Conveyors in Difficult Environments
How to protect conveyors in gritty, wet, chemical and other tough environments
Conveyors are essential for manufacturing operations, but in some areas where they are exposed to dust, airborne debris, moisture or chemicals, there may be issues with their mechanical components. These environmental factors impact performance, equipment lifespan, maintenance burdens and safety, but can be dealt with if the conveyor is properly designed, used and maintained. Let’s dive into these issues.
Conveyors in dusty, gritty environments
Production areas typically have some level of airborne debris. Paper mills, for instance, deal with a large volume of airborne pulp that can jam conveyor rollers or damage belts. Foundries may have sand or other grit in the air. Sawmills or furniture plants must deal with sawdust. Some conveyors cross between indoor buildings and are exposed to the air outside, where they can absorb dust. In some operations, paint over-spray can harm conveyors.
Clean your conveyors
Grit and dust destroy mechanical devices — conveyor included. It may take time, but it will happen. These materials wear down rollers, gears and pulleys, reducing their useful lifespan. You can greatly reduce these effects by cleaning your conveyors. Even in relatively “clean” warehousing operations, there can be enough airborne debris to make a conveyor cleaning program necessary.
Your cleaning program may be as easy as wiping down, vacuuming or blowing off your conveyors at shift changes, but may require even stronger measures in some applications. If you blow debris off your conveyors, make certain that the debris doesn’t harm other machinery in the area, since you are essentially kicking it back into the air.
Belt systems suffer from “carryback,” which means that the belts convey grit into the conveyor, damaging both the belt and components. Some have raised questions about the negative effects of cleaning on belts themselves. Cleaning the belt may wear it a little, but grit is far worse than any cleaning regimen.
Cleaning your belt always extends its life — a lack of cleaning damages the belt more than a proper cleaning regimen.
The frequency, technique and thoroughness of your cleaning regimen depends on the environment and type of conveyor. For very dusty areas, you may need to clean quite frequently to reduce the chances of a conveyor breakdown due to debris.
Design conveyors to resist dust and grit
Some very gritty areas may require special bearings or seals along with regular cleaning. Re-greasable bearings are often necessary. Conveyors can be manufactured to hold up under dusty or dirty conditions, but all the factors should be known in advance of specifying the conveyors.
Belt tracking & cleaning
When conveyor belts don’t track correctly, it’s usually either an issue with sprocket alignment or dust/debris build-up. The more dust in the air, the bigger the issue. You should be regularly cleaning your belts so that they last longer and don’t lose tracking or wear down other components over time. Mis-tracking can wear down belts and damage components, so the cleaning job is worth your time. The goal is to prevent operational downtime.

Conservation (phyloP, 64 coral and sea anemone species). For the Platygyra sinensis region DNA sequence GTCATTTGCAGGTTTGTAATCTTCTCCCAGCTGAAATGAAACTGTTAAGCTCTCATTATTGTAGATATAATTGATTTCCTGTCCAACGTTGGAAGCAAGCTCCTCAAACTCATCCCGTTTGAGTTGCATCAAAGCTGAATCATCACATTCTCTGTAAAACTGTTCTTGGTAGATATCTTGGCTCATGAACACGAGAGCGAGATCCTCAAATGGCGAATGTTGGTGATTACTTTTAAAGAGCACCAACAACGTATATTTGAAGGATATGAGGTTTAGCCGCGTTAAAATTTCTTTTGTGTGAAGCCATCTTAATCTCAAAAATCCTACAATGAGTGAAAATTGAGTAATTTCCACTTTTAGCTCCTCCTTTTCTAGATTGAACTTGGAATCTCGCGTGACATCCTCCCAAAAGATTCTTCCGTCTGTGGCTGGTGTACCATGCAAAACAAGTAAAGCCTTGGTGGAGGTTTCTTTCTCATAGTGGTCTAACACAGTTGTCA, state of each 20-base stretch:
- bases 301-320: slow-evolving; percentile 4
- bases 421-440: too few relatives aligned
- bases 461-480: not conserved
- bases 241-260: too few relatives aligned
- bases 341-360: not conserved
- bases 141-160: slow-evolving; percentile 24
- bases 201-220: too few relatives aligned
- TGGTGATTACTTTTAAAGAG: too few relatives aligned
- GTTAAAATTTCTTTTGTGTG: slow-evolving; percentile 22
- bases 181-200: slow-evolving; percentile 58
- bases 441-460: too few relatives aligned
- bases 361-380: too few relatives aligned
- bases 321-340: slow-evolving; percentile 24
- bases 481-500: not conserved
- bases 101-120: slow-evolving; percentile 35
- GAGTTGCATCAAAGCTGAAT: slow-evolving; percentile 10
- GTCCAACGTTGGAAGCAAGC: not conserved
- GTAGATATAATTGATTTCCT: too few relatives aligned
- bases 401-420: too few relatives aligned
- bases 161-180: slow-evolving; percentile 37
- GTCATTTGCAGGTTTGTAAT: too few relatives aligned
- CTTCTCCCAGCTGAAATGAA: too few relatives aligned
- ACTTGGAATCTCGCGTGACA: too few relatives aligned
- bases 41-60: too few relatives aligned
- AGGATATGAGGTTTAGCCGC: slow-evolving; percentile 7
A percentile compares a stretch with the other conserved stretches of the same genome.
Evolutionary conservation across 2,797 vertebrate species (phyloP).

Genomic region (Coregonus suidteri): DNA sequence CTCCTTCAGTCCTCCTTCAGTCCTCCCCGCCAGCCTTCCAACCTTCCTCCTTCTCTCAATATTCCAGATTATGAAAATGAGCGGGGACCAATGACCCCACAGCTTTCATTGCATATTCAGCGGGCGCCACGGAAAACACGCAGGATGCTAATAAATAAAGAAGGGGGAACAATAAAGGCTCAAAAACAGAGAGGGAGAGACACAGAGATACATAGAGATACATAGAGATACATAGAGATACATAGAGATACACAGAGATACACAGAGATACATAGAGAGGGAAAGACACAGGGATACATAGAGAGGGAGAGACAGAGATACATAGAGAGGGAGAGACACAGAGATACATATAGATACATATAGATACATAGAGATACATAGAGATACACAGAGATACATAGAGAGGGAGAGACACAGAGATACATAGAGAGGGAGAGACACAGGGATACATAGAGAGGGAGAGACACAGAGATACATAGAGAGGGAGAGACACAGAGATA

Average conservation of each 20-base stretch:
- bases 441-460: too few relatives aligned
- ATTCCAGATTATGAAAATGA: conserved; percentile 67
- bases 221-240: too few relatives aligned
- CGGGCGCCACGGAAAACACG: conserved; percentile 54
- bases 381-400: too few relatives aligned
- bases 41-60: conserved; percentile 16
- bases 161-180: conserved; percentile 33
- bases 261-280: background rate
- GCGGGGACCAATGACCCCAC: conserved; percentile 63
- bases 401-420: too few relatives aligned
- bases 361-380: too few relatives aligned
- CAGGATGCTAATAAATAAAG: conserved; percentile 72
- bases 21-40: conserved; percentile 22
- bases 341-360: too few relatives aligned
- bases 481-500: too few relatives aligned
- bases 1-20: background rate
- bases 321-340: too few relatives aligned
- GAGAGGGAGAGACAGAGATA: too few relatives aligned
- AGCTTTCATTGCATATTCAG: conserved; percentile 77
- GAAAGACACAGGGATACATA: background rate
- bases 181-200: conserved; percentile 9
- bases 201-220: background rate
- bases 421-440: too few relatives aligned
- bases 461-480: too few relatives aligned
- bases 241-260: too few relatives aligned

Separate your conveyors from airborne debris sources and moisture
It’s not always possible, but when it is, separating conveyors from environmental factors is always desirable. You can use economical means such as retractable curtain walls that protect the conveyors from grit-producing processes, chemicals or moisture. Even if the system is constructed to withstand the environment, protecting it helps increase its lifespan and reduce maintenance and cleaning burdens. Various curtain walls are available in food-grade wash down configurations to help in wet areas.
Heat is always a factor for mechanical devices, conveyors included. However, conveyors function well in hot environments if specified and maintained correctly. Read more about conveyors and heat.
Explosive conditions require specialized conveyor design
In operations like paint factories, chemical plants, munitions manufacturing and other heavy manufacturing, explosion-proof machinery is often required throughout the facility, including the conveyor system. When we work in these facilities, the top concern is to ensure the conveyors are safe to operate. Typically this means grounding the system, specifying appropriate belt materials for static conductivity, using explosion-proof motors and other safeguards to increase safety.
Of course, you must also make sure the conveyor can do the job it’s designed to do, and that it can weather any difficult environmental conditions.
Washdown and chemicals
Food production facilities can be difficult for conveyor systems, but there are conveyors designed specifically for wet environments that feature easy disassembly for cleaning, drains built into the frames and stainless steel components. These systems eliminate “pockets” where substances can stick or gather to become a contamination hazard.
There are many other types of conveyors for wet environments, including larger systems specifically constructed for wet conditions. You can specify plastic or other belts and stainless steel construction on many types of standard conveyor systems.
Conveyors are resilient and functional in most environments, if designed, used and maintained correctly. Contact us for fast assistance on your project. Remember that proper specification, vigilant maintenance and systematic cleaning are your best ways to keep conveyors up, running and productive.
Scott Stone is Cisco-Eagle's Vice President of Marketing with more than thirty years of experience in material handling, warehousing and industrial operations. His work is published in multiple industry journals an websites on a variety of warehousing topics. He writes about automation, warehousing, safety, manufacturing and other areas of concern for industrial operations and those who operate them.